Difference between revisions of "Archive:Notes on Response to HR 4137/Draft"

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(New page: == Introduction == Students and instructors who oppose HR 4137's illegal file-sharing provision do so out of a concern of what its language will encourage and how this will change the cul...)
 
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== Concerns ==
 
== Concerns ==
  
 +
* Filtering would have to distinguish between Fair Use and infringement : impossible
 +
* Not w/in mission of University to be responsible for this - their purpose is to encourage learning. The proposed interferes with that mission
 +
** does not push forward the efficacy of the university project
 +
* Costs are very high for monitoring/ filtering/ managing this effort
 +
** hardware costs
 +
** even gratis software requires upkeep, maintenance
 +
** more work for IT / admin
 +
* Vague language in bill
 +
* plus / minus
 +
* Blocking legit traffic
 +
** fair use
 +
** moving large data (slow down)
 
== Alternatives ==
 
== Alternatives ==
 +
 +
*These need to be repositories of freely shareable content, rather than subscriptions to DRM.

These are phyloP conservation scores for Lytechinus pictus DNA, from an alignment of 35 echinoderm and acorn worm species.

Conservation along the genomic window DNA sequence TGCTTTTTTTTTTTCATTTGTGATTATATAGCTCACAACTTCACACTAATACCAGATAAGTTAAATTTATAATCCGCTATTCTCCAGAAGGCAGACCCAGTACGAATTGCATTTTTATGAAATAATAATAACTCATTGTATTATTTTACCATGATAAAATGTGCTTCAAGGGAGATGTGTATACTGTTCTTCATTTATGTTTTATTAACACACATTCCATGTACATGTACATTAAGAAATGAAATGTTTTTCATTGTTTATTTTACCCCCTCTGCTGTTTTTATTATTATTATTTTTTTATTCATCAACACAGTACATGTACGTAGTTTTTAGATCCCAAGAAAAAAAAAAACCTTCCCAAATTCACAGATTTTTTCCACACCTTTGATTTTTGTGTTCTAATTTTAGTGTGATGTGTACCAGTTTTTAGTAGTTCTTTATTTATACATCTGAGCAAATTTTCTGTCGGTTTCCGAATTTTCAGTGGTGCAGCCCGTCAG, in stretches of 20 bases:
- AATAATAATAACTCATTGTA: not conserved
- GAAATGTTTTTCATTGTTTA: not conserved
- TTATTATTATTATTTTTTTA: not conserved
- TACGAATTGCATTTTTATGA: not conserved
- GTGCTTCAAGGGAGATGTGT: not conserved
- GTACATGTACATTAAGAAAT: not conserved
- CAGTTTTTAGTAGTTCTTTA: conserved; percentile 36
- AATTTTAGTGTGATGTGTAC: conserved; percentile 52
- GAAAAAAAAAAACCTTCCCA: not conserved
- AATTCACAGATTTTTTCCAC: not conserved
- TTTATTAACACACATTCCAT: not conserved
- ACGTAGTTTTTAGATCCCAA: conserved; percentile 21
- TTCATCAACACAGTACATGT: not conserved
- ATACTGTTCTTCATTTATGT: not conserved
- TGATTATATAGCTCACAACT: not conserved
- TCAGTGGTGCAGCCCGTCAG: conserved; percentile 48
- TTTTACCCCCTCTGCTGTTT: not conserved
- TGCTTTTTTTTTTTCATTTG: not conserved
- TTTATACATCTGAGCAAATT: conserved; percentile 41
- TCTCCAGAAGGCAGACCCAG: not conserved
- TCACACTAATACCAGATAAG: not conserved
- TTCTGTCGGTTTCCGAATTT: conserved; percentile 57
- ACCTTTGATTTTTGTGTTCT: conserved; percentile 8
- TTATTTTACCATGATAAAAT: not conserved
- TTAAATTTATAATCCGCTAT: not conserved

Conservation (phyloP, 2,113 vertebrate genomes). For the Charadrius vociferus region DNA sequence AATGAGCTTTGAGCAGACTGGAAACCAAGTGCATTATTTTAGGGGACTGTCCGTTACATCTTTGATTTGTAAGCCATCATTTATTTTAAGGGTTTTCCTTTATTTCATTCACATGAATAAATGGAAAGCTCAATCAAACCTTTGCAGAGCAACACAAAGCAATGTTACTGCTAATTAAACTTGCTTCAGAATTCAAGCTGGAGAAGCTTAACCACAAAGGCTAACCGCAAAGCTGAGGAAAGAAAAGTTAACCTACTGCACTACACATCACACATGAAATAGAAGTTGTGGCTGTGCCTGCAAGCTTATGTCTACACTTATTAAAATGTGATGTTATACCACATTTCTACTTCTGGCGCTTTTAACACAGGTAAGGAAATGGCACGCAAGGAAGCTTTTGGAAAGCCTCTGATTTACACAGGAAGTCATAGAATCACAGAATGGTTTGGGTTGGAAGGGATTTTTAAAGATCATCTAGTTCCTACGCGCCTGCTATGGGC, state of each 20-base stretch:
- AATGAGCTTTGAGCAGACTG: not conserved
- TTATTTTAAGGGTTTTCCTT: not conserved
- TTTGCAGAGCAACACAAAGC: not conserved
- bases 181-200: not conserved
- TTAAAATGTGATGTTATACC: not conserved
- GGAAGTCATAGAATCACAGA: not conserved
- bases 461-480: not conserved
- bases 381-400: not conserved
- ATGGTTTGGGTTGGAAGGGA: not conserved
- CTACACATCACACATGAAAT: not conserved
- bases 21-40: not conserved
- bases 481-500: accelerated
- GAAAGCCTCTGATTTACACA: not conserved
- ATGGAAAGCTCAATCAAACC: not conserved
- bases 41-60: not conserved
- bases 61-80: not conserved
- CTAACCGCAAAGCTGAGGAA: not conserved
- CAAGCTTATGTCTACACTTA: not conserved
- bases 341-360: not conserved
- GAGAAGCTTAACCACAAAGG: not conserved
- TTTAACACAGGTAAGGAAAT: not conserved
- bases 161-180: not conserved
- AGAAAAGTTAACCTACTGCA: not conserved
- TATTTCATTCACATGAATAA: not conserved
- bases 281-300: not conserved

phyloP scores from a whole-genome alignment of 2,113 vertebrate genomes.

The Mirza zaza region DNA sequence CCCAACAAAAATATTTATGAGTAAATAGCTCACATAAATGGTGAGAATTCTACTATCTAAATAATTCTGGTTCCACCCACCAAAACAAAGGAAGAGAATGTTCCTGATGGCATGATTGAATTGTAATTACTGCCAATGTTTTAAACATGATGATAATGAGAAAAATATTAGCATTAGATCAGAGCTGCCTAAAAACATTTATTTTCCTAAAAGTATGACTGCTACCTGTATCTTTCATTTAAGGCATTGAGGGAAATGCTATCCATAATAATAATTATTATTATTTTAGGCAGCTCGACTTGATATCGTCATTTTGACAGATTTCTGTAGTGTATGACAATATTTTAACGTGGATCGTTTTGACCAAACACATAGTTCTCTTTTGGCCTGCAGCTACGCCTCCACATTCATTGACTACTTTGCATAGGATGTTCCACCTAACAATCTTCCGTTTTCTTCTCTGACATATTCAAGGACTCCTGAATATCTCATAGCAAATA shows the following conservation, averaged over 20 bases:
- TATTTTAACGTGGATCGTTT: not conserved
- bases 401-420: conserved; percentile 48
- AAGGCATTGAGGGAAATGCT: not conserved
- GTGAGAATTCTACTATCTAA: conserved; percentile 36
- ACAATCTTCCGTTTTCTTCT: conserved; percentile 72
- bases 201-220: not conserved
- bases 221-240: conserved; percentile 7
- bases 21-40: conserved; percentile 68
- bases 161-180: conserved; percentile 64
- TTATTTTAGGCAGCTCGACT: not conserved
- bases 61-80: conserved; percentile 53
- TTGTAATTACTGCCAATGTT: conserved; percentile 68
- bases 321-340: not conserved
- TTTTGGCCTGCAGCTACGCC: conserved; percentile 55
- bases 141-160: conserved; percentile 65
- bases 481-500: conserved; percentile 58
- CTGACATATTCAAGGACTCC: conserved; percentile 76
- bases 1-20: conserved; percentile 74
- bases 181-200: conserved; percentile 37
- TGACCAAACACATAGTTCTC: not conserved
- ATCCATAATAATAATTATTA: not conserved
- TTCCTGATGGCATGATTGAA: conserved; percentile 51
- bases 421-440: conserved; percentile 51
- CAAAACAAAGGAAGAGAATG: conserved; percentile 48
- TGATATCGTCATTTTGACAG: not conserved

+
*We should advocate for a distinction between alternatives such as Napster and alternatives such as The Internet Archive.
 +
*Ideally, the legislation would not require any for-profit DRM-laden service, but only a obligation to encourage free culture on campus. This is our definition of "alternatives".
 +
* Vague language could be interpreted in a way that supports to free culture
  
 
== Conclusion ==
 
== Conclusion ==
  
 
== Relevant discussions and links to the web ==
 
== Relevant discussions and links to the web ==

Revision as of 22:44, 18 November 2007

Introduction

Students and instructors who oppose HR 4137's illegal file-sharing provision do so out of a concern of what its language will encourage and how this will change the culture of our universities and their neutral networks. Blah blah blah something else

Concerns

  • Filtering would have to distinguish between Fair Use and infringement : impossible
  • Not w/in mission of University to be responsible for this - their purpose is to encourage learning. The proposed interferes with that mission
    • does not push forward the efficacy of the university project
  • Costs are very high for monitoring/ filtering/ managing this effort
    • hardware costs
    • even gratis software requires upkeep, maintenance
    • more work for IT / admin
  • Vague language in bill
  • plus / minus
  • Blocking legit traffic
    • fair use
    • moving large data (slow down)

Alternatives

  • These need to be repositories of freely shareable content, rather than subscriptions to DRM.
  • We should advocate for a distinction between alternatives such as Napster and alternatives such as The Internet Archive.
  • Ideally, the legislation would not require any for-profit DRM-laden service, but only a obligation to encourage free culture on campus. This is our definition of "alternatives".
  • Vague language could be interpreted in a way that supports to free culture

Conclusion

Relevant discussions and links to the web